Sleep paralysis is when, during waking up or falling asleep, a person is aware but unable to move or speak. During an episode, one may hallucinate (hear, feel, or see things that are not there), which often results in fear. Episodes generally last less than a couple of minutes. It may occur as a single episode or be recurrent.
When Does Sleep Paralysis Usually Occur? Sleep paralysis usually occurs at one of two times. If it occurs while you are falling asleep, it’s called hypnagogic or predormital sleep paralysis. If it happens as you are waking up, it’s called hypnopompic or postdormital sleep paralysis.
What Happens With Hypnagogic Sleep Paralysis? As you fall asleep, your body slowly relaxes. Usually you become less aware, so you do not notice the change. However, if you remain or become aware while falling asleep, you may notice that you cannot move or speak.
What Happens With Hypnopompic Sleep Paralysis? During sleep, body alternates between REM (rapid eye movement) and NREM (non-rapid eye movement) sleep. One cycle of REM and NREM sleep lasts about 90 minutes. NREM sleep occurs first and takes up to 75% of your overall sleep time. During NREM sleep, your body relaxes and restores itself. At the end of NREM, your sleep shifts to REM. Your eyes move quickly and dreams occur, but the rest of your body remains very relaxed.
Signs and symptoms
Imagined sounds such as humming, hissing, static, zapping and buzzing noises are reported during sleep paralysis. Other sounds such like voices, whispers and roar are experienced. Symptoms accompanied by intense emotions such as fear and Panic. People also have sensations of being dragged out of bed or of flying, numbness and feelings of electric tingles or vibrations running through their body. Sleep paralysis may include hypnagogic hallucinations, such as a supernatural creature suffocating or terrifying the individual, accompanied by a feeling of pressure on one’s chest and breathing difficulty. Another example of a hallucination involves a menacing shadowy figure entering one’s room or lurking outside one’s window, while the subject is paralyzed.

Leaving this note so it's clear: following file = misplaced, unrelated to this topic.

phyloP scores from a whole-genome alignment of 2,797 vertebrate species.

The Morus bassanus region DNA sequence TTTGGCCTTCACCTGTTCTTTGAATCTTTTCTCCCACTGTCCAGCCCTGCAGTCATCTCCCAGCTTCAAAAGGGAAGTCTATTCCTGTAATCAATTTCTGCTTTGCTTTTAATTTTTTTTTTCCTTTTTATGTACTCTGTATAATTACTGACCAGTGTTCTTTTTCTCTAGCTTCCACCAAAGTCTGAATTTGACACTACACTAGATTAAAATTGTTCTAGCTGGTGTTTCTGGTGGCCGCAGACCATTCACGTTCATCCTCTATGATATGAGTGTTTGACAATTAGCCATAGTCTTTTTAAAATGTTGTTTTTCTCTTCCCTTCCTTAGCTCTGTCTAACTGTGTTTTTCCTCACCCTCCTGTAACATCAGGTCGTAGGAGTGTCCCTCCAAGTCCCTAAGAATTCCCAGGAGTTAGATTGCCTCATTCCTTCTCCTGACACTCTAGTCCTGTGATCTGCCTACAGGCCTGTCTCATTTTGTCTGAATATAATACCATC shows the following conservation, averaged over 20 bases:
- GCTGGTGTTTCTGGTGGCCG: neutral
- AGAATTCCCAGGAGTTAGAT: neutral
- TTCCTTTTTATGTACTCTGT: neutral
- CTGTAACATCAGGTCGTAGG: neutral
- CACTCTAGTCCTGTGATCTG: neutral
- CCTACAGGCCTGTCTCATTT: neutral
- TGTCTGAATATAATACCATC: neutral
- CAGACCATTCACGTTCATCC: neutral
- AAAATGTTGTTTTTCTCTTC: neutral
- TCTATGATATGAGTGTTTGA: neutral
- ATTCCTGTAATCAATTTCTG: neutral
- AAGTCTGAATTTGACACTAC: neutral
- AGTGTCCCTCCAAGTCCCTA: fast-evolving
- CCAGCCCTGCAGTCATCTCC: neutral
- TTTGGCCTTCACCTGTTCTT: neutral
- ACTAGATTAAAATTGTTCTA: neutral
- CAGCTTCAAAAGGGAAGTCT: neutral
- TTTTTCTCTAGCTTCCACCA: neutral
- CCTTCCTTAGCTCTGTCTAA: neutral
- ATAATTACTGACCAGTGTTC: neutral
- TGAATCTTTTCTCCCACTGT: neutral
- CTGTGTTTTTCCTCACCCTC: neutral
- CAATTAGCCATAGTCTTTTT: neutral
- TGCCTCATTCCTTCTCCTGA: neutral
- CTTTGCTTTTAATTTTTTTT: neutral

Sleep paralysis is mainly diagnosed via clinical interview and ruling out other potential sleep disorders that could account for the feelings of paralysis. The main disorder that is checked for is narcolepsy due to the high prevalence of narcolepsy in conjunction with sleep paralysis. The availability of a genetic test for narcolepsy makes this an easy disorder to rule out. Several measures are available to reliably diagnose)
Medical treatment starts with education about sleep stages and the inability to move muscles during REM sleep. People should be evaluated for narcolepsy if symptoms persist. The safest treatment for sleep paralysis is for people to adopt healthier sleeping habits.
Tricyclic antidepressants or selective serotonin reuptake inhibitors (SSRIs) may be used. Despite the fact that these treatments are prescribed there is currently no drug that has been found to completely interrupt episodes of sleep paralysis.
The work focuses on psycho-education and modifying catastrophic cognitions about the sleep paralysis attack. It begins with self-monitoring of symptoms, cognitive restructuring of maladaptive thoughts relevant to ISP (e.g., “the paralysis will be permanent”), and psychoeducation about the nature of sleep paralysis. Prevention techniques include ISP-specific sleep hygiene and the preparatory use of various relaxation techniques (e.g. diaphragmatic breathing, mindfulness, progressive muscle relaxation, meditation).